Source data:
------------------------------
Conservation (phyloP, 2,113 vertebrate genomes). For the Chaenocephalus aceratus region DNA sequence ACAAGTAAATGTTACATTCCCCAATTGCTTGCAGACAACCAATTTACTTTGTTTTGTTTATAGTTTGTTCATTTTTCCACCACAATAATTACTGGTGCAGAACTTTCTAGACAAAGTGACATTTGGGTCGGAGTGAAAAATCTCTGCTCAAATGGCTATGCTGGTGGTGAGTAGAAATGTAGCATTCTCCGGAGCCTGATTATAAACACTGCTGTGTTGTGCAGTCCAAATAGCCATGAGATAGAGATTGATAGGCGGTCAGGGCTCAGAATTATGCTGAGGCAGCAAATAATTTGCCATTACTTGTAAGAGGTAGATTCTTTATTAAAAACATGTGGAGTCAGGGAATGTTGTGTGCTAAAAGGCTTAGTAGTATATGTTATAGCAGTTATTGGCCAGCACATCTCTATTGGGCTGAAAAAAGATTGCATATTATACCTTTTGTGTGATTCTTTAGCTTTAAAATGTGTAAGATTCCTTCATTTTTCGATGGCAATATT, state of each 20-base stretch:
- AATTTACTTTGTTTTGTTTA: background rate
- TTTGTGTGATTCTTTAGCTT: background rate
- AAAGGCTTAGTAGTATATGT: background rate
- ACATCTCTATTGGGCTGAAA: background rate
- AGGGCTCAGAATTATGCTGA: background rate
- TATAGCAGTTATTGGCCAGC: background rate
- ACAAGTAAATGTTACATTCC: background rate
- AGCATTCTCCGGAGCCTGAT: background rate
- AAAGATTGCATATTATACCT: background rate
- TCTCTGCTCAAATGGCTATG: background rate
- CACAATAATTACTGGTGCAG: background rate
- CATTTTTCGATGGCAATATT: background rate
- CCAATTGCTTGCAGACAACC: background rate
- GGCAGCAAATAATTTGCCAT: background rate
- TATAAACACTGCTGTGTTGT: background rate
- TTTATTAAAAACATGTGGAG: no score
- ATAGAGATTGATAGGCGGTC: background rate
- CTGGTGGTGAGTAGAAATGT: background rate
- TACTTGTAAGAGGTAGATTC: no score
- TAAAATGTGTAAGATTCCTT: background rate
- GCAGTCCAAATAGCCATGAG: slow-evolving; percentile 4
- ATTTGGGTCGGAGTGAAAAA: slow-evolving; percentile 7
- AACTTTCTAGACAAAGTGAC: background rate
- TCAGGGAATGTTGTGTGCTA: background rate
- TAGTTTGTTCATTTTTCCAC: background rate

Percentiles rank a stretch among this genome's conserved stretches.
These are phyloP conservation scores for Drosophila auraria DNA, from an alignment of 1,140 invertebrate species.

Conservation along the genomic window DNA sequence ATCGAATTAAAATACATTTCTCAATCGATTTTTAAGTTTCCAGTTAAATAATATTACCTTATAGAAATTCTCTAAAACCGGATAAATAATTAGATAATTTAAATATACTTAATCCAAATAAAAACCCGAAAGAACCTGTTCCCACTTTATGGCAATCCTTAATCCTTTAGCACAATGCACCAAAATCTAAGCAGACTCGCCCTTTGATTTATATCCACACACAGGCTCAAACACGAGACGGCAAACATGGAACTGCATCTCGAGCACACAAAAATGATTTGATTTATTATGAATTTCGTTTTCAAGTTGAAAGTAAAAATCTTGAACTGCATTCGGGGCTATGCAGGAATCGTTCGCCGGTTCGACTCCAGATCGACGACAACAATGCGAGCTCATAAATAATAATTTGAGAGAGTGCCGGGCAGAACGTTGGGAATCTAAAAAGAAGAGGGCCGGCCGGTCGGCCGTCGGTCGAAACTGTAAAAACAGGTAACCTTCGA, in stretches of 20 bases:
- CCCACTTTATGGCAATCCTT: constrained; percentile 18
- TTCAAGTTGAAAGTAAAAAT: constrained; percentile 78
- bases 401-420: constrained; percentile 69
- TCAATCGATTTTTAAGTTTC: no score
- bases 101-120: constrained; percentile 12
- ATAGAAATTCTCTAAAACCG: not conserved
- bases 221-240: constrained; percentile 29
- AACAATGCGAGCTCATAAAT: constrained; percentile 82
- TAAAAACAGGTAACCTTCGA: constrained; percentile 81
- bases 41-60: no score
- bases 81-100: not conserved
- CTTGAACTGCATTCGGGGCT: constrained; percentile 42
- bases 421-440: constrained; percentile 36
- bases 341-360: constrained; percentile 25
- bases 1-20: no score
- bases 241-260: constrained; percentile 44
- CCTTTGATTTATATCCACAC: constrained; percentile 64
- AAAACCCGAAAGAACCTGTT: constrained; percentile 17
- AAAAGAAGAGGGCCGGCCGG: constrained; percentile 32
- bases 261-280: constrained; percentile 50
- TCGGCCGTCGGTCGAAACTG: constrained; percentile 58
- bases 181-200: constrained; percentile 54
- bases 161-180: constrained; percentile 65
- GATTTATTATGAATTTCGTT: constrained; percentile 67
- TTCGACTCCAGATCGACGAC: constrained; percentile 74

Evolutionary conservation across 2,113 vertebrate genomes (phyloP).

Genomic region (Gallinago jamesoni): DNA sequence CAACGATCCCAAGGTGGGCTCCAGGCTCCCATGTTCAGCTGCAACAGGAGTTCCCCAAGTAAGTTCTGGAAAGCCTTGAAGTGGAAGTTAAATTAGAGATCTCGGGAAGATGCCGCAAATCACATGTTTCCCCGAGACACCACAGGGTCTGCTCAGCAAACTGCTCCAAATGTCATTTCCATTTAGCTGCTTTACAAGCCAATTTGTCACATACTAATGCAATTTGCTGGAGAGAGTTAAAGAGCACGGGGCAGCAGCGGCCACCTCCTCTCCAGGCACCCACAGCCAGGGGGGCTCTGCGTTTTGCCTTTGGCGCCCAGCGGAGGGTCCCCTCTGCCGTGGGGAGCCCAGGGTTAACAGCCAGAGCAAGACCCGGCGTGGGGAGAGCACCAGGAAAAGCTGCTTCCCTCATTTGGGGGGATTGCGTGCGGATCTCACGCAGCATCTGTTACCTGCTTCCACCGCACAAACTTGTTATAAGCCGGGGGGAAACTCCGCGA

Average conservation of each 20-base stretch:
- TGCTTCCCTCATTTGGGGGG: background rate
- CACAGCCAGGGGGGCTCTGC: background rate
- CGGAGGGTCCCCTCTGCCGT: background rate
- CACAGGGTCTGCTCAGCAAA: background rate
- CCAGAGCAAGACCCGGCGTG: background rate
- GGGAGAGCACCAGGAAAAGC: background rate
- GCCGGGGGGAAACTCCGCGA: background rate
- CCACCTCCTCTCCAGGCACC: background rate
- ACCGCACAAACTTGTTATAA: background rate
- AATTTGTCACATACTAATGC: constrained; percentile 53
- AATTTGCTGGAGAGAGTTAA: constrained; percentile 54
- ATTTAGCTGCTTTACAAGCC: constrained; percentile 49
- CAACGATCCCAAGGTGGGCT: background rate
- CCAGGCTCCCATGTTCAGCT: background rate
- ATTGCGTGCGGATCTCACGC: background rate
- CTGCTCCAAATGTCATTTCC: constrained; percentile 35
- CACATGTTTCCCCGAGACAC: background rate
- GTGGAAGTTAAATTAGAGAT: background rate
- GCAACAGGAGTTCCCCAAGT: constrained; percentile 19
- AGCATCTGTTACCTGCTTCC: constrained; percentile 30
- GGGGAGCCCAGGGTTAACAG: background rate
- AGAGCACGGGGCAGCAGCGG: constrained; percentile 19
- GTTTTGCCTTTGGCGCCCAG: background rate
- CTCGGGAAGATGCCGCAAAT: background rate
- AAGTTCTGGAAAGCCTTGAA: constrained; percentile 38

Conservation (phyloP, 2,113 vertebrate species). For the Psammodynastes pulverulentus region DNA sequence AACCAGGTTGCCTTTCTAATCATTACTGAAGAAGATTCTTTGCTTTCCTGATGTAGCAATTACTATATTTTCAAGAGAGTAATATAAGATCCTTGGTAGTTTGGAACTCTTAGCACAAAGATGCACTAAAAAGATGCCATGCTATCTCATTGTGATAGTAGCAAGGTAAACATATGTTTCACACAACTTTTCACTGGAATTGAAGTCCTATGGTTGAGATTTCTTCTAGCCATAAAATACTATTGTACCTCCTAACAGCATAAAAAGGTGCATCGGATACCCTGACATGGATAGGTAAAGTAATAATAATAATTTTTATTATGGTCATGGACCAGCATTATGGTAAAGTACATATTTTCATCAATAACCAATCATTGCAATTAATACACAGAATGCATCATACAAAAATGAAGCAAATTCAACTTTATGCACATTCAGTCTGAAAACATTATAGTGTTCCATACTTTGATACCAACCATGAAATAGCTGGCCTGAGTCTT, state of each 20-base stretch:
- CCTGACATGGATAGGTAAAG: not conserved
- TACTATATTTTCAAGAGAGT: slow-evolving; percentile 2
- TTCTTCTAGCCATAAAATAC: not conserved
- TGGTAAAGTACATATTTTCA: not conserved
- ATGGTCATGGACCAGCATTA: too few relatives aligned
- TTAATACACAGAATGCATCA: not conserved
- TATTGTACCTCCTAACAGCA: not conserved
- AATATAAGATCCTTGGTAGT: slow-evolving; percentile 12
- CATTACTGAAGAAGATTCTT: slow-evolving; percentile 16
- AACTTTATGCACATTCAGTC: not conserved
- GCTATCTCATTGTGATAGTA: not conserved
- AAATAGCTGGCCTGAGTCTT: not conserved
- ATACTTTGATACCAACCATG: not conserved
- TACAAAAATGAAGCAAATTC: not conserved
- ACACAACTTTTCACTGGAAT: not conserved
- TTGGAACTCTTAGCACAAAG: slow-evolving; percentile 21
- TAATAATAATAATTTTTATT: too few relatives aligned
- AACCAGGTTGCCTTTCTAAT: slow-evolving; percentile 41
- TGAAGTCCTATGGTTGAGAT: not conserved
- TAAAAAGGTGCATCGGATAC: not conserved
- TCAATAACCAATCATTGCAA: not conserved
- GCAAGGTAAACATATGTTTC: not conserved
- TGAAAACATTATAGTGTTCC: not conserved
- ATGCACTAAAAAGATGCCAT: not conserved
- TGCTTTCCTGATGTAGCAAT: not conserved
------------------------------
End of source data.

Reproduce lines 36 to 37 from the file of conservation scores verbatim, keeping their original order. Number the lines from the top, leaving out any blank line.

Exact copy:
- bases 221-240: constrained; percentile 29
- AACAATGCGAGCTCATAAAT: constrained; percentile 82